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South Korean workers fight for the right to retire in dignity

01 November 2014
Over 120,000 South Korean workers took to the streets of Seoul, on Saturday, in a mass rally against the government's plan to reform pension schemes.

Under the pretext of reducing its pension deficit, and without proper consultation with the unions, the government has proposed a draft bill that will increase workers' contributes but will cut pensions and benefits from 2016.

South Korean president Park Geun-hye, who is well known for her anti-union statements, has claimed that such sacrifices are necessary “for future generations and for the country."

The Korean Government Employees' Union (KGEU) has rejected the proposal, since workers had already accepted low salaries in return of higher pensions after retirement, and might call a general strike in the coming weeks.

The attempt to dismantle the Government Employees Pension System is the ultimate attack on workers' rights, since the National Pension Service is already far from adequate and there are almost no protections for retired workers.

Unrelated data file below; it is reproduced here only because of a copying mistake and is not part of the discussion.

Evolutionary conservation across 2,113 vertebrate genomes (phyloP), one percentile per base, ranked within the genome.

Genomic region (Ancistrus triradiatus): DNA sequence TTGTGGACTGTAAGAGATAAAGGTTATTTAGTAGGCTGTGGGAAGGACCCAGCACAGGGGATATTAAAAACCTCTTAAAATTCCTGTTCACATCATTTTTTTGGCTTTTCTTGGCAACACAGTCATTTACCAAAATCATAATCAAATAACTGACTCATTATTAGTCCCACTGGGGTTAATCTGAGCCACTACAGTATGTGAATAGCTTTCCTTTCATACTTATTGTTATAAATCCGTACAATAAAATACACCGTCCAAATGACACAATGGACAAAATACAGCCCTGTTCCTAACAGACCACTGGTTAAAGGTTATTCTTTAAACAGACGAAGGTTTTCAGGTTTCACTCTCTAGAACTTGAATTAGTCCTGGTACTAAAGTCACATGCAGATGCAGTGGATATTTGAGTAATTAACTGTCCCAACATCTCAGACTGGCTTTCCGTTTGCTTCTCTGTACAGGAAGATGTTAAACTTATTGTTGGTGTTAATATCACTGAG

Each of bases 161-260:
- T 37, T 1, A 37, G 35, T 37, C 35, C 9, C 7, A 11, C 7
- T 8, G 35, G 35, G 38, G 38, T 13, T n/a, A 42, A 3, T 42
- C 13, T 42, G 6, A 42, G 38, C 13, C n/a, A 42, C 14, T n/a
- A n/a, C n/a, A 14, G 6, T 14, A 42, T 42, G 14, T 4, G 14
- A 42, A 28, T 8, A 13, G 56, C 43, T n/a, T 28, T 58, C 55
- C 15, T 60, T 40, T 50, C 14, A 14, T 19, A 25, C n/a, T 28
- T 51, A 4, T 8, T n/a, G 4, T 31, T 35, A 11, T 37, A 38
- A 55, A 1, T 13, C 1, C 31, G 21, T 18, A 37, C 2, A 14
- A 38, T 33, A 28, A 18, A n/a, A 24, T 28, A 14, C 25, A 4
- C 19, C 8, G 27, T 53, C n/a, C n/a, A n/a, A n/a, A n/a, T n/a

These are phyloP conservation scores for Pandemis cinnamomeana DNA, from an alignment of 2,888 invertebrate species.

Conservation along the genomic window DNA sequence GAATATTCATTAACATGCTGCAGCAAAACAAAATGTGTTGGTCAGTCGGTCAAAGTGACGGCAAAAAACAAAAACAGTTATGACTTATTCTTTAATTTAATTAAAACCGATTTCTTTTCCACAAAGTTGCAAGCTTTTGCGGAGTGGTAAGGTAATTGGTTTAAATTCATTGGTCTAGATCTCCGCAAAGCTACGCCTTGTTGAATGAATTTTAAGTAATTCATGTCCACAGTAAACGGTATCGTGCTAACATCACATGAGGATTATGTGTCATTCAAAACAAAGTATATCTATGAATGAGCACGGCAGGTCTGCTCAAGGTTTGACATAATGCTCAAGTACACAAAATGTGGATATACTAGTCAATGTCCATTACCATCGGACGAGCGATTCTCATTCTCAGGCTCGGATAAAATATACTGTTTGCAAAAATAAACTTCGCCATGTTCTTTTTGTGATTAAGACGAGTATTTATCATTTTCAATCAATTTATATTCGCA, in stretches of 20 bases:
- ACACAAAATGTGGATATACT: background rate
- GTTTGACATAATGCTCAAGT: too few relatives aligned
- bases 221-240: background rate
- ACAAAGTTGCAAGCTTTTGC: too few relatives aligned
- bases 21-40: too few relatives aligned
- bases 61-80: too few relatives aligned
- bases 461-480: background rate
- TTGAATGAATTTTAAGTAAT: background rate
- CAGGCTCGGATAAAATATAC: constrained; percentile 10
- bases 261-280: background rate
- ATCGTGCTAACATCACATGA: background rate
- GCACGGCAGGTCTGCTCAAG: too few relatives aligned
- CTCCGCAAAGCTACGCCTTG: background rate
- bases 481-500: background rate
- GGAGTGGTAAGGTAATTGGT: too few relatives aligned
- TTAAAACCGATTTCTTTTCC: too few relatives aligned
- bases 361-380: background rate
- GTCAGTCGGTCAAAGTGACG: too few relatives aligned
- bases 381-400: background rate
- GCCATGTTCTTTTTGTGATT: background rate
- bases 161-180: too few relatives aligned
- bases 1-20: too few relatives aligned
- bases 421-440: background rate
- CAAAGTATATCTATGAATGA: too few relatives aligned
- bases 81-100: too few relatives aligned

In addition to that, the government is pursuing an aggressive policy of privatization that entails anti-social reforms.

"In South Korea there is a systematic breach of labour rights: wages are too low, working hours are too long, and working conditions too tough,” said Rosa Pavanelli, general secretary of PSI, who joined the rally in Seoul.

“In order to add injustice to injustice, the Korean government is violating a fundamental right of workers: the right to a decent pension, the right to retire in dignity.”

The rally in Seoul was held at the end of the PSI Asia-Pacific forum on trade union rights, where 65 PSI affiliates from Australia, Bangladesh, Fiji, India, Indonesia, Japan, Malaysia, Mongolia, Nepal, Philippines, South Korea and Sri Lanka discussed about attacks to unions, privatisation and precarious work in the region.

“There is growing dissatisfaction and inequality due to the gap between the rich and the poor which may cause damage to the social fabric and peace of the world,” said V. Lakshmi, PSI Regional Secretary.

“As trade unions we have an important role to play, and we also have a great responsibility to protect our members from exploitation and victimization.”  


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